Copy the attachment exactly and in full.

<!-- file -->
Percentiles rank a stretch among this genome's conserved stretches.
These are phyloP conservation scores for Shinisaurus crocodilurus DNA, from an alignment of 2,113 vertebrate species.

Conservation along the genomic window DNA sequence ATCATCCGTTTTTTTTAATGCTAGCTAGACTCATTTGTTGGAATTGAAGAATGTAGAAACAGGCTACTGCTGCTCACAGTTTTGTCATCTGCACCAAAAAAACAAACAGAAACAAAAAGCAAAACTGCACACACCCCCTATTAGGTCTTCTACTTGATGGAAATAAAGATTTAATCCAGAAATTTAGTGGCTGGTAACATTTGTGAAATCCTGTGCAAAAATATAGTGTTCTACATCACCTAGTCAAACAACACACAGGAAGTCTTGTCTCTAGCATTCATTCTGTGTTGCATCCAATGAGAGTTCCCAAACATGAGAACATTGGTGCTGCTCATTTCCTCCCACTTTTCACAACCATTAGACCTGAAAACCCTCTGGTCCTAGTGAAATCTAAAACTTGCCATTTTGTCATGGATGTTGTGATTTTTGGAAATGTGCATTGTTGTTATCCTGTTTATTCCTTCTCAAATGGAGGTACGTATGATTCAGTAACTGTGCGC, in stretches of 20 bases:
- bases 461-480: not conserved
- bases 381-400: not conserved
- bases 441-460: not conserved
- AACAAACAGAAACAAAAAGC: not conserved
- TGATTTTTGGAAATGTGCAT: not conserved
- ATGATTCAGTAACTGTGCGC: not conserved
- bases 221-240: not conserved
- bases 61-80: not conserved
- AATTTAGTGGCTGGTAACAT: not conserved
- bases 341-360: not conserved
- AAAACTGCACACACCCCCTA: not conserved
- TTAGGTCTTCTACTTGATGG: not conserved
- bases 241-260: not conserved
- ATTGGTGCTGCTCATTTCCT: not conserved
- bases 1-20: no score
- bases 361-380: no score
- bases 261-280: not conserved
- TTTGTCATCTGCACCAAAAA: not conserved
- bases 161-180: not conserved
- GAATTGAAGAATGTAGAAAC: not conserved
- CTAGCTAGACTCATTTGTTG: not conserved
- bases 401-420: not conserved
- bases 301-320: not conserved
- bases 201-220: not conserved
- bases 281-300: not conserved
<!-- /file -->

Percentiles rank a stretch among this genome's conserved stretches.
These are phyloP conservation scores for Shinisaurus crocodilurus DNA, from an alignment of 2,113 vertebrate species.

Conservation along the genomic window DNA sequence ATCATCCGTTTTTTTTAATGCTAGCTAGACTCATTTGTTGGAATTGAAGAATGTAGAAACAGGCTACTGCTGCTCACAGTTTTGTCATCTGCACCAAAAAAACAAACAGAAACAAAAAGCAAAACTGCACACACCCCCTATTAGGTCTTCTACTTGATGGAAATAAAGATTTAATCCAGAAATTTAGTGGCTGGTAACATTTGTGAAATCCTGTGCAAAAATATAGTGTTCTACATCACCTAGTCAAACAACACACAGGAAGTCTTGTCTCTAGCATTCATTCTGTGTTGCATCCAATGAGAGTTCCCAAACATGAGAACATTGGTGCTGCTCATTTCCTCCCACTTTTCACAACCATTAGACCTGAAAACCCTCTGGTCCTAGTGAAATCTAAAACTTGCCATTTTGTCATGGATGTTGTGATTTTTGGAAATGTGCATTGTTGTTATCCTGTTTATTCCTTCTCAAATGGAGGTACGTATGATTCAGTAACTGTGCGC, in stretches of 20 bases:
- bases 461-480: not conserved
- bases 381-400: not conserved
- bases 441-460: not conserved
- AACAAACAGAAACAAAAAGC: not conserved
- TGATTTTTGGAAATGTGCAT: not conserved
- ATGATTCAGTAACTGTGCGC: not conserved
- bases 221-240: not conserved
- bases 61-80: not conserved
- AATTTAGTGGCTGGTAACAT: not conserved
- bases 341-360: not conserved
- AAAACTGCACACACCCCCTA: not conserved
- TTAGGTCTTCTACTTGATGG: not conserved
- bases 241-260: not conserved
- ATTGGTGCTGCTCATTTCCT: not conserved
- bases 1-20: no score
- bases 361-380: no score
- bases 261-280: not conserved
- TTTGTCATCTGCACCAAAAA: not conserved
- bases 161-180: not conserved
- GAATTGAAGAATGTAGAAAC: not conserved
- CTAGCTAGACTCATTTGTTG: not conserved
- bases 401-420: not conserved
- bases 301-320: not conserved
- bases 201-220: not conserved
- bases 281-300: not conserved